Last Chants…

Leaving parties tend to be pretty awful affairs. People feel obliged to bring gifts and cards, which is really the last thing you need when you’re trying to cut the size of your life in half and pack it into boxes. You never get as long to speak to people for as you’d like because you’re too busy topping up wine glasses, and someone (usually me) overdoes it on both the alcoholic and the emotional fronts, and ends up sobbing into a plate of sausage rolls.

So we’re not having one. Partly because it would be awful, and partly because we’re not really leaving Scotland, we’re just living somewhere else for a bit.

What we’re doing instead is inviting folk along to this awesome poetry and jazz gig – Last Chants – where you can see Young perform with Dave Conway and Steve Kettley from the Click Clack Club. There will also be poetic awesomeness from Robin Cairns, Jenny Lindsay, Kevin Cadwallender, Sophia, not to mention the briefly reunited Chemical Poets. All in the excellent surroundings of the Jazz Bar (where Young and I ‘own’ one of the keys on the grand piano…).

It would be lovely to see some friends there (and indeed some new faces too!). There will be no sausage rolls, but there will be wine, and I promise I’ll try very hard not to cry.

You can note your attendance and keep up to date with new additions to the line-up on the Facebook event page here. While you’re at it, why not Like my DorkyMum page too…

Spoken Word at the Edinburgh Festival

I know you’re all getting a bit sick of me banging on about DorkyDad’s show at the Edinburgh Festival, so I thought I’d balance things out a little by highlighting some of the other spoken word events that I’m looking forward to. I use the phrase ‘spoken word’ intentionally, in an attempt to avoid stoking the ongoing debate about whether performance poetry is really any different to other kinds of poetry… because really, there are plenty other places on teh interwebs for discussing that.

Spoken word is always a challenge because it doesn’t quite fit into any of the neat categories that reviewers like to use – it’s not really theatre (although if it’s good there’s usually a touch of drama), it’s not really comedy (although if it’s good it can often be pretty funny), and it’s not really music (although it is often lyrical and sometimes involves musical accompaniment).

That said, spoken word performances can be some of the most inventive, innovative and rewarding shows of the Festival; props to the PBH Free Fringe for having a dedicated spoken word section in their programme.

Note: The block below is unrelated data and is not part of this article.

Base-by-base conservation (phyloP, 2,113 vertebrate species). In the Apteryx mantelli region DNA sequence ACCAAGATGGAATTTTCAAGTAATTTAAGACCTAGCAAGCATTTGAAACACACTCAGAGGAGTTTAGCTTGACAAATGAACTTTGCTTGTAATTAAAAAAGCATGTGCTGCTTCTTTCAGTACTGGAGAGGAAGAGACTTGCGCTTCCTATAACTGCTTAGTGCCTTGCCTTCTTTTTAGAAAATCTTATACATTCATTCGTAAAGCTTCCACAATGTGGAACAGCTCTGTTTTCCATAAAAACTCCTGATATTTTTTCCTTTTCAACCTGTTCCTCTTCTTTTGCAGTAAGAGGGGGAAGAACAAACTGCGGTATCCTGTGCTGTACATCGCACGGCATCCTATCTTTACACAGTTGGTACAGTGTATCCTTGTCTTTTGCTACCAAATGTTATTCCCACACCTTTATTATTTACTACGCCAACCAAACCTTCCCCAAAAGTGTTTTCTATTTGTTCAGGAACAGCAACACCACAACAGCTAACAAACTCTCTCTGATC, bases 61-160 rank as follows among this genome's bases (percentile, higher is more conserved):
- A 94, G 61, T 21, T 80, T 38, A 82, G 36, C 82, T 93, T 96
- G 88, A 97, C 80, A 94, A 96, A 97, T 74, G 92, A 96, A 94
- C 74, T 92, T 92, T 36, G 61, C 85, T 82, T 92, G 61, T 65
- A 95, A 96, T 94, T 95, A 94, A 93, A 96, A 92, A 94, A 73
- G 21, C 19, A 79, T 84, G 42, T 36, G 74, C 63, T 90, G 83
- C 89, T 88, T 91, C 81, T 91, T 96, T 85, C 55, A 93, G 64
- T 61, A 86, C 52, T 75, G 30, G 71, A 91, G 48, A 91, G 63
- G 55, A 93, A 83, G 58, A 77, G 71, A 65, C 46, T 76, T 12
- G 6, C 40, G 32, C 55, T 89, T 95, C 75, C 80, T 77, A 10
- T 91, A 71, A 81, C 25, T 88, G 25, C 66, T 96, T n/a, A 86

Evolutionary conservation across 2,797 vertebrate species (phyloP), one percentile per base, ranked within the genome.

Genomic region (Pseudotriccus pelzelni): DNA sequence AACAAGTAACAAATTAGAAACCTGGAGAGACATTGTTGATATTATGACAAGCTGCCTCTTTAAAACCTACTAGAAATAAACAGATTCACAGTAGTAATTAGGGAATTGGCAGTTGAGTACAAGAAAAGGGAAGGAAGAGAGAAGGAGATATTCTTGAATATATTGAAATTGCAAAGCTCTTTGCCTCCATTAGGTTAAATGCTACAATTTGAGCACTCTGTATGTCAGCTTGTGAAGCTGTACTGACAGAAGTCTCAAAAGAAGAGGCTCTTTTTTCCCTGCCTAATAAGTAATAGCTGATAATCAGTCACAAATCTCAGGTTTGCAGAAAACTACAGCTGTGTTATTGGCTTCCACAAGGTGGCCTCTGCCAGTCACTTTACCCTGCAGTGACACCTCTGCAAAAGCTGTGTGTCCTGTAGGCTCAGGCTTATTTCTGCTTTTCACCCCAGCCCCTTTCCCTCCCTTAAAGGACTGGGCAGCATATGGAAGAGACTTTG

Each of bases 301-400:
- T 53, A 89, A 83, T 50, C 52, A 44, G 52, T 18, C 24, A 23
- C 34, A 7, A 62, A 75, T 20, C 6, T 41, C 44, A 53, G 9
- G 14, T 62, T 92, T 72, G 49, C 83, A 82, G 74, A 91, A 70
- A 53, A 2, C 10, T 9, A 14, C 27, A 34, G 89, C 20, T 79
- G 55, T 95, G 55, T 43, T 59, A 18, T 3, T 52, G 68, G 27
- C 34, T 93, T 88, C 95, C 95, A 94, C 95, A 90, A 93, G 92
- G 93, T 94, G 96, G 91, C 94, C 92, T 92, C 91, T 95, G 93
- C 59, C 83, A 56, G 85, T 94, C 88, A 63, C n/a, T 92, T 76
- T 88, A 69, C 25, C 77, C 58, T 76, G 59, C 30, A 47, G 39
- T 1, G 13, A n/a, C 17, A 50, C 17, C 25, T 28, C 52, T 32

Some of the ones I’m most looking forward to are:

Blind Poetics – Weekly Cabaret: Hosted by Edinburgh favourite Texture (of Chemical Poets fame), this is the August expansion of the monthly Blind Poetics night that takes place throughout the rest of the year. Expect short stories, poetry, monologues, music, and lots and lots of beer.

Catherine Brogan’s Poetry Hitch: I haven’t yet seen her perform, but Catherine Brogan is one of those names I’ve kept hearing since last year’s festival, so I’m hoping to make it along this time. The Northern Irish squatter poet (yes, really) will be hitchhiking her way to Edinburgh, and is offering guest spots to poets she meets along the way.

Inky Fingers MiniFest: InkyFingers is another regular Edinburgh night, run by the ever-interesting Harry Giles. The MiniFest is taking place as part of the FringeWords series of events at the Forest Café this summer. There will be an international flavour to the festival, with poets including Daan Doeesborgh and Sergio Garau making the trip across to Edinburgh.

Hydronomicon: Featuring another of the Chemical Poets, slam champ Harlequinade, along with producer Asthmatic Astronaut, this is where to come for your hip-hop fix. Audience members at last month’s Blind Poetics got a brilliant teaser performance of this, and a show that’s described as a rap apocalypse can’t possibly be bad.

UrBanter: Hurrah! Anita Govan has been kinda quiet recently (by quiet I mean she’s been working on a new collection and doing workshops in schools and communities, rather than tearing up the stages of Edinburgh like she was a year or two back…) but she’s back for a week of performances at the PBH Free Fringe. There will be top notch poetry and music, it takes place in a pub, and it’s free to get in. All good.

Utter: Utter is only at the Fringe for three nights this year, rather than the epic 22 show run that they managed last year – but quality over quantity and all that, right? Two of the shows are solo spoken word performances from Utter host Richard Tyrone Jones, and one is the grand finale of spoken word at the PBH Free Fringe, featuring all the festival favourites.

There are a load of other great looking spoken word shows taking place – The Hardly Boys and John Hegley to name just two – so if it’s your thing then do check out the programmes on the Fringe and PBH Free Fringe sites.

(Psssst. I know I said I wouldn’t, but I just can’t help myself… Young Dawkins -What I Know About Women So Far is also taking place as part of the PBH Free Fringe. As well as new poems from the Scottish Slam Poetry Champion 2011, there will be guest spots featuring some well kent faces from the Scottish poetry scene (and possibly even further afield…), along with music from Salsa Celtica’s Steve Kettley, and the Click Clack Club’s Dave Conway. It’s all very exciting indeed!)